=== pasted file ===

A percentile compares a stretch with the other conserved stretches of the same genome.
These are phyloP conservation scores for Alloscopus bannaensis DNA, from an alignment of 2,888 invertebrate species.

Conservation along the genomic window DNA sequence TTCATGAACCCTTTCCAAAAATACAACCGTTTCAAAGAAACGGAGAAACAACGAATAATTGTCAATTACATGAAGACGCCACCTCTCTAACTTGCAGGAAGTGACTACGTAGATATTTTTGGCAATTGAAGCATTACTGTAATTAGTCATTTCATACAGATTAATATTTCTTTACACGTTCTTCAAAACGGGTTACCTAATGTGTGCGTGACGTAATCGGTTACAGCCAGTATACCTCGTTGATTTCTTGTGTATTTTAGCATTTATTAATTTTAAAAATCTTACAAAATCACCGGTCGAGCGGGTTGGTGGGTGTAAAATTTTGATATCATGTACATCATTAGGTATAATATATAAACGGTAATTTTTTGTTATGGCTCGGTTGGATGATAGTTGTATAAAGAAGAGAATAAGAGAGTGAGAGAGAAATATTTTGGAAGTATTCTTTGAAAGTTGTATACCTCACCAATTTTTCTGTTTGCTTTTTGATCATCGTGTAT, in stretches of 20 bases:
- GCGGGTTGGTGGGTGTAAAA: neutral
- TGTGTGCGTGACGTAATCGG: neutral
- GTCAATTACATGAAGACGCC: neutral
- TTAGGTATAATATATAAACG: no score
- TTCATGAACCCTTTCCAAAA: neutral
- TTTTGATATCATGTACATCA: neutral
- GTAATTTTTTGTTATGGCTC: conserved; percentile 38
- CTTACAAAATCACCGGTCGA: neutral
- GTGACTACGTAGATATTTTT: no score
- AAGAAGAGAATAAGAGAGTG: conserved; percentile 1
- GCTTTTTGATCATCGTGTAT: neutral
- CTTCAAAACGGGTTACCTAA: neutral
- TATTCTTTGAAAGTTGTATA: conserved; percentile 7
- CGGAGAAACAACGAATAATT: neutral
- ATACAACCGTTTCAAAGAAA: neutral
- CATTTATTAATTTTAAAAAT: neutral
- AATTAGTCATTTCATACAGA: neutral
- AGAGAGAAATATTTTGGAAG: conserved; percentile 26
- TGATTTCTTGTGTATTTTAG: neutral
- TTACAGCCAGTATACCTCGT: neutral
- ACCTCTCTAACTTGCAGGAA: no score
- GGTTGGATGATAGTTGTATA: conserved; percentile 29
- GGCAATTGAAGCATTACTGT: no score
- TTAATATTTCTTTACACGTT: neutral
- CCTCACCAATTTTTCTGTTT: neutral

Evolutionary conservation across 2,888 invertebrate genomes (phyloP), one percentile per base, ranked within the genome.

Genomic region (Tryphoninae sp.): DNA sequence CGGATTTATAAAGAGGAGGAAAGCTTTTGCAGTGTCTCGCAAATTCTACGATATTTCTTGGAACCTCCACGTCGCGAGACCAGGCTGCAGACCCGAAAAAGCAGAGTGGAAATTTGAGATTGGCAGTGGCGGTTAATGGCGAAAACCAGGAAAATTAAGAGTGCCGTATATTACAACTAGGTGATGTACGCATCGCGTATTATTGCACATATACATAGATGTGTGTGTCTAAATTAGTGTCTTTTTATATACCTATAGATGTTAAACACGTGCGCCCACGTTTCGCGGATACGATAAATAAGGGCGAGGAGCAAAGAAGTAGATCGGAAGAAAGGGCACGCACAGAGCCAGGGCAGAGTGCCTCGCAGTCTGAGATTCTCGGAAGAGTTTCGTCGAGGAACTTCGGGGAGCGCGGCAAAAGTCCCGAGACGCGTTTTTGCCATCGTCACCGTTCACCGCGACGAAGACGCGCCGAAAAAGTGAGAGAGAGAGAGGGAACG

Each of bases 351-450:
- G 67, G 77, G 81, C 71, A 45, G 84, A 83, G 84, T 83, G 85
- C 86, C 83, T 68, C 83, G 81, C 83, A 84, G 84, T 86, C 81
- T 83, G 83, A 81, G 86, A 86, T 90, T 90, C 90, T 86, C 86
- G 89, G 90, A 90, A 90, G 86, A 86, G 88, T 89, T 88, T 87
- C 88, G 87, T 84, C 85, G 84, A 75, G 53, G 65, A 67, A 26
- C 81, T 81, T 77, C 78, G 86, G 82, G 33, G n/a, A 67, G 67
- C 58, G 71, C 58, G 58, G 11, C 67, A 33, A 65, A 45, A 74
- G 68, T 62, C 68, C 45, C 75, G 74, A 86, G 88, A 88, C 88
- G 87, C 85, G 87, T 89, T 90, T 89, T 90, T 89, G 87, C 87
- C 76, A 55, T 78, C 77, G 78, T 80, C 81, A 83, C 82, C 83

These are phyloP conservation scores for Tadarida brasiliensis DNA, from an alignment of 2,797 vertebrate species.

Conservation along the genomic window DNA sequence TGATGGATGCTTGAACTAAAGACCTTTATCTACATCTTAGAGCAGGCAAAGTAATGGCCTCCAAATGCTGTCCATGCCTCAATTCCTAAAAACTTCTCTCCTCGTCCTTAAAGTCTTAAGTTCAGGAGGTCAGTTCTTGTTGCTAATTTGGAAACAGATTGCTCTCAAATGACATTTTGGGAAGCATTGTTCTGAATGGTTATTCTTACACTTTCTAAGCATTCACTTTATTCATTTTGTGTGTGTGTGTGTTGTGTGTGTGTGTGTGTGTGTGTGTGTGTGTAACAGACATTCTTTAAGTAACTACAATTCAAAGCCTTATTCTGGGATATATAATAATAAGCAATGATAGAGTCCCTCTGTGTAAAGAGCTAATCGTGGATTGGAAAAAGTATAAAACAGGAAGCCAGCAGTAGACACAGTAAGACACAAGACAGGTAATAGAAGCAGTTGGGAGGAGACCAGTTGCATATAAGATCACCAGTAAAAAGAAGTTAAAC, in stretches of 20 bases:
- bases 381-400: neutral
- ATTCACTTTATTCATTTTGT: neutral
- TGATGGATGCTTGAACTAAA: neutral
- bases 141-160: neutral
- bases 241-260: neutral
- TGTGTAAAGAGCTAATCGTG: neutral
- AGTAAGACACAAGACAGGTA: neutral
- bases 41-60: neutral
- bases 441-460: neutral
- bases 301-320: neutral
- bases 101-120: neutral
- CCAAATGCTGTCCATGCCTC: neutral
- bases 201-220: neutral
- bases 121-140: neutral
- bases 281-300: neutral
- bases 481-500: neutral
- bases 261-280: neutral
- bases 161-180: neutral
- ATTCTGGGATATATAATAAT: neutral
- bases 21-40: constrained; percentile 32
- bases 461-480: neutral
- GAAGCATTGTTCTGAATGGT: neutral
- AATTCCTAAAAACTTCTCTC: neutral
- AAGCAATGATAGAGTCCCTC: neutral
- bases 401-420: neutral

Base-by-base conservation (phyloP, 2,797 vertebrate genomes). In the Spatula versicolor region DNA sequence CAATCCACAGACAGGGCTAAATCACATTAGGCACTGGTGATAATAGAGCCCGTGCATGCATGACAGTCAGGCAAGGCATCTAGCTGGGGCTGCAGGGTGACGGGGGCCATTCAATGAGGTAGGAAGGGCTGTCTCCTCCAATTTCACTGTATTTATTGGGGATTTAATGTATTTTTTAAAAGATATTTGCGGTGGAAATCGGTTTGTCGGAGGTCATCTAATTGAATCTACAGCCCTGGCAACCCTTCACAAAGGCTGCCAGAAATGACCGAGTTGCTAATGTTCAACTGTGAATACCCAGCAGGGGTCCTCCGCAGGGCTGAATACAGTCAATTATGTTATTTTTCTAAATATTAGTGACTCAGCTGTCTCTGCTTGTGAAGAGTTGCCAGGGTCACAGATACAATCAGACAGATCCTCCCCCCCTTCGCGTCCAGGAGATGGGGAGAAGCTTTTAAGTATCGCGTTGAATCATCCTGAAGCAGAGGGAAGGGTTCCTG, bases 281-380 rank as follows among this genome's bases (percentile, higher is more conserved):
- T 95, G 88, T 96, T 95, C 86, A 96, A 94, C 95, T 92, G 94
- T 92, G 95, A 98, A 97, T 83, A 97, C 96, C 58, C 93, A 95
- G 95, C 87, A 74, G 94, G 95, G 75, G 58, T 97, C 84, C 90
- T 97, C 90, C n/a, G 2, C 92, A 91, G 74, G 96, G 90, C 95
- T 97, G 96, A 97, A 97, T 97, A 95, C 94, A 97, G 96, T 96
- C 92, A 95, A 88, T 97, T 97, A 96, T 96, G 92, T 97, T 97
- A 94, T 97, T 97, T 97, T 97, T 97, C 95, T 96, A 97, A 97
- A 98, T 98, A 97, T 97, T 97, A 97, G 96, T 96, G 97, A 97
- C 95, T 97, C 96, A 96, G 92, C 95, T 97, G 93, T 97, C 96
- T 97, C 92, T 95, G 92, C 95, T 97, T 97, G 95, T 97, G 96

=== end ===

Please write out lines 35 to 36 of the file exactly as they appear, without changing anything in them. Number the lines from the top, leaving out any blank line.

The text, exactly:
- G 89, G 90, A 90, A 90, G 86, A 86, G 88, T 89, T 88, T 87
- C 88, G 87, T 84, C 85, G 84, A 75, G 53, G 65, A 67, A 26